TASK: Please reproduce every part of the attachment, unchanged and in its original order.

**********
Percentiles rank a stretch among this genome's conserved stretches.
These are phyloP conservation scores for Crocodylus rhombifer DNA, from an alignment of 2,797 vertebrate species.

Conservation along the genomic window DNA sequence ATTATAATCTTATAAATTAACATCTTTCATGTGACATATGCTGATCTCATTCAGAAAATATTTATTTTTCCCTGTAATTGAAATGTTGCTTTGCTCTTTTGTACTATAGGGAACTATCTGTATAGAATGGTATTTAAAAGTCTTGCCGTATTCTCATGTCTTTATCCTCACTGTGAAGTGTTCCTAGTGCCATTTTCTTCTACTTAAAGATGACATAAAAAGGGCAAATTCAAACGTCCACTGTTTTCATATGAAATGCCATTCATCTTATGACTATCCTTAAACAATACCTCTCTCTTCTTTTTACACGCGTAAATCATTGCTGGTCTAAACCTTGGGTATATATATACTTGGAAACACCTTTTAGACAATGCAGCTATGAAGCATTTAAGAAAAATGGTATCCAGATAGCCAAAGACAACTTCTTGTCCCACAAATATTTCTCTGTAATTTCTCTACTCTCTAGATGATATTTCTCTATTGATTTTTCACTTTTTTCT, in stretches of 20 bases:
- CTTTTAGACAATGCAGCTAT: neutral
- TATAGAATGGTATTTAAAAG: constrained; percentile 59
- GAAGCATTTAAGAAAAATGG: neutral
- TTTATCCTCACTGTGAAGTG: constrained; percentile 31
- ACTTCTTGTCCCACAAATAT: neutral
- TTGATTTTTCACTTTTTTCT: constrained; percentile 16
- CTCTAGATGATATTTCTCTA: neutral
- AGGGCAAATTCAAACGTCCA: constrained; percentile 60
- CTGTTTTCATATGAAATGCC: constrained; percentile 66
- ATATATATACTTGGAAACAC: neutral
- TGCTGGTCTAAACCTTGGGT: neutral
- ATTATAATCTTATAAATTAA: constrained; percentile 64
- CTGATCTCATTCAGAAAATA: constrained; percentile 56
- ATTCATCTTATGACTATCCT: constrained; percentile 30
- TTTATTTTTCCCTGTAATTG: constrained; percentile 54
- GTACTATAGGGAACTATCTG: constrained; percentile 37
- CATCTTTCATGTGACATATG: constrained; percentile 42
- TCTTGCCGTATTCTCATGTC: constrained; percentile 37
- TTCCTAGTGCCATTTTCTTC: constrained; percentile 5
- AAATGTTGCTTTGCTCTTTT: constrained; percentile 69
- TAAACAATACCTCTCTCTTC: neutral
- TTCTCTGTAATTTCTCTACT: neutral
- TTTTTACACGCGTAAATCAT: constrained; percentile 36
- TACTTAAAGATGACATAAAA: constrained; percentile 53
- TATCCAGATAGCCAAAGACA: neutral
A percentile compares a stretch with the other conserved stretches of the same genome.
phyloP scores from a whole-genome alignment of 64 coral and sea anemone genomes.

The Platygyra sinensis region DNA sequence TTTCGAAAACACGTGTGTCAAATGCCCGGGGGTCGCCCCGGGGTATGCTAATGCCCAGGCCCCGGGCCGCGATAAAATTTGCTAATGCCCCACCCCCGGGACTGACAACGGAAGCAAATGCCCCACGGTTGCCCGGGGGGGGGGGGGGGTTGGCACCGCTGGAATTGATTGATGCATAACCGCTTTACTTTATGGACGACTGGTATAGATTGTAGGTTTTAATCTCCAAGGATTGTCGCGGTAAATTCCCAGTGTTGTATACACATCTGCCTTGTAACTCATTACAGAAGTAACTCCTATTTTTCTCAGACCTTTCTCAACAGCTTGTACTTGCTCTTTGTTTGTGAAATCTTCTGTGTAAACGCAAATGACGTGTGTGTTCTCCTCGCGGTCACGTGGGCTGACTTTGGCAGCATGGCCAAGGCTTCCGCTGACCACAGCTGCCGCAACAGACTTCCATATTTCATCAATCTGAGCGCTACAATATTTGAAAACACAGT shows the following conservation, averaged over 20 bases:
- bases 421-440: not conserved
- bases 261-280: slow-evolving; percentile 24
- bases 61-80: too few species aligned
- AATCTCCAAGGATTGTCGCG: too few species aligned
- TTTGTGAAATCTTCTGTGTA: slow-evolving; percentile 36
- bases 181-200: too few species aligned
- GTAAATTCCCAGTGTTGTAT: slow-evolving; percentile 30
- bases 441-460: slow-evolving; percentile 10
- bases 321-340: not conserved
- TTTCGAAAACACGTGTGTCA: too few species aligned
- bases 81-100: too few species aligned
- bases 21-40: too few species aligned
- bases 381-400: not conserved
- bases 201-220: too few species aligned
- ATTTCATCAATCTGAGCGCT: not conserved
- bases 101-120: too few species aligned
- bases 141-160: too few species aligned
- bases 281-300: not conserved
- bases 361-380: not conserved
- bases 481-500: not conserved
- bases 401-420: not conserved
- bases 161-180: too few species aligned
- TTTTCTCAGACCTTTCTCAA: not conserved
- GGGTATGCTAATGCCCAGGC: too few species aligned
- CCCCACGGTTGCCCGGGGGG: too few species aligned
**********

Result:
Percentiles rank a stretch among this genome's conserved stretches.
These are phyloP conservation scores for Crocodylus rhombifer DNA, from an alignment of 2,797 vertebrate species.

Conservation along the genomic window DNA sequence ATTATAATCTTATAAATTAACATCTTTCATGTGACATATGCTGATCTCATTCAGAAAATATTTATTTTTCCCTGTAATTGAAATGTTGCTTTGCTCTTTTGTACTATAGGGAACTATCTGTATAGAATGGTATTTAAAAGTCTTGCCGTATTCTCATGTCTTTATCCTCACTGTGAAGTGTTCCTAGTGCCATTTTCTTCTACTTAAAGATGACATAAAAAGGGCAAATTCAAACGTCCACTGTTTTCATATGAAATGCCATTCATCTTATGACTATCCTTAAACAATACCTCTCTCTTCTTTTTACACGCGTAAATCATTGCTGGTCTAAACCTTGGGTATATATATACTTGGAAACACCTTTTAGACAATGCAGCTATGAAGCATTTAAGAAAAATGGTATCCAGATAGCCAAAGACAACTTCTTGTCCCACAAATATTTCTCTGTAATTTCTCTACTCTCTAGATGATATTTCTCTATTGATTTTTCACTTTTTTCT, in stretches of 20 bases:
- CTTTTAGACAATGCAGCTAT: neutral
- TATAGAATGGTATTTAAAAG: constrained; percentile 59
- GAAGCATTTAAGAAAAATGG: neutral
- TTTATCCTCACTGTGAAGTG: constrained; percentile 31
- ACTTCTTGTCCCACAAATAT: neutral
- TTGATTTTTCACTTTTTTCT: constrained; percentile 16
- CTCTAGATGATATTTCTCTA: neutral
- AGGGCAAATTCAAACGTCCA: constrained; percentile 60
- CTGTTTTCATATGAAATGCC: constrained; percentile 66
- ATATATATACTTGGAAACAC: neutral
- TGCTGGTCTAAACCTTGGGT: neutral
- ATTATAATCTTATAAATTAA: constrained; percentile 64
- CTGATCTCATTCAGAAAATA: constrained; percentile 56
- ATTCATCTTATGACTATCCT: constrained; percentile 30
- TTTATTTTTCCCTGTAATTG: constrained; percentile 54
- GTACTATAGGGAACTATCTG: constrained; percentile 37
- CATCTTTCATGTGACATATG: constrained; percentile 42
- TCTTGCCGTATTCTCATGTC: constrained; percentile 37
- TTCCTAGTGCCATTTTCTTC: constrained; percentile 5
- AAATGTTGCTTTGCTCTTTT: constrained; percentile 69
- TAAACAATACCTCTCTCTTC: neutral
- TTCTCTGTAATTTCTCTACT: neutral
- TTTTTACACGCGTAAATCAT: constrained; percentile 36
- TACTTAAAGATGACATAAAA: constrained; percentile 53
- TATCCAGATAGCCAAAGACA: neutral
A percentile compares a stretch with the other conserved stretches of the same genome.
phyloP scores from a whole-genome alignment of 64 coral and sea anemone genomes.

The Platygyra sinensis region DNA sequence TTTCGAAAACACGTGTGTCAAATGCCCGGGGGTCGCCCCGGGGTATGCTAATGCCCAGGCCCCGGGCCGCGATAAAATTTGCTAATGCCCCACCCCCGGGACTGACAACGGAAGCAAATGCCCCACGGTTGCCCGGGGGGGGGGGGGGGTTGGCACCGCTGGAATTGATTGATGCATAACCGCTTTACTTTATGGACGACTGGTATAGATTGTAGGTTTTAATCTCCAAGGATTGTCGCGGTAAATTCCCAGTGTTGTATACACATCTGCCTTGTAACTCATTACAGAAGTAACTCCTATTTTTCTCAGACCTTTCTCAACAGCTTGTACTTGCTCTTTGTTTGTGAAATCTTCTGTGTAAACGCAAATGACGTGTGTGTTCTCCTCGCGGTCACGTGGGCTGACTTTGGCAGCATGGCCAAGGCTTCCGCTGACCACAGCTGCCGCAACAGACTTCCATATTTCATCAATCTGAGCGCTACAATATTTGAAAACACAGT shows the following conservation, averaged over 20 bases:
- bases 421-440: not conserved
- bases 261-280: slow-evolving; percentile 24
- bases 61-80: too few species aligned
- AATCTCCAAGGATTGTCGCG: too few species aligned
- TTTGTGAAATCTTCTGTGTA: slow-evolving; percentile 36
- bases 181-200: too few species aligned
- GTAAATTCCCAGTGTTGTAT: slow-evolving; percentile 30
- bases 441-460: slow-evolving; percentile 10
- bases 321-340: not conserved
- TTTCGAAAACACGTGTGTCA: too few species aligned
- bases 81-100: too few species aligned
- bases 21-40: too few species aligned
- bases 381-400: not conserved
- bases 201-220: too few species aligned
- ATTTCATCAATCTGAGCGCT: not conserved
- bases 101-120: too few species aligned
- bases 141-160: too few species aligned
- bases 281-300: not conserved
- bases 361-380: not conserved
- bases 481-500: not conserved
- bases 401-420: not conserved
- bases 161-180: too few species aligned
- TTTTCTCAGACCTTTCTCAA: not conserved
- GGGTATGCTAATGCCCAGGC: too few species aligned
- CCCCACGGTTGCCCGGGGGG: too few species aligned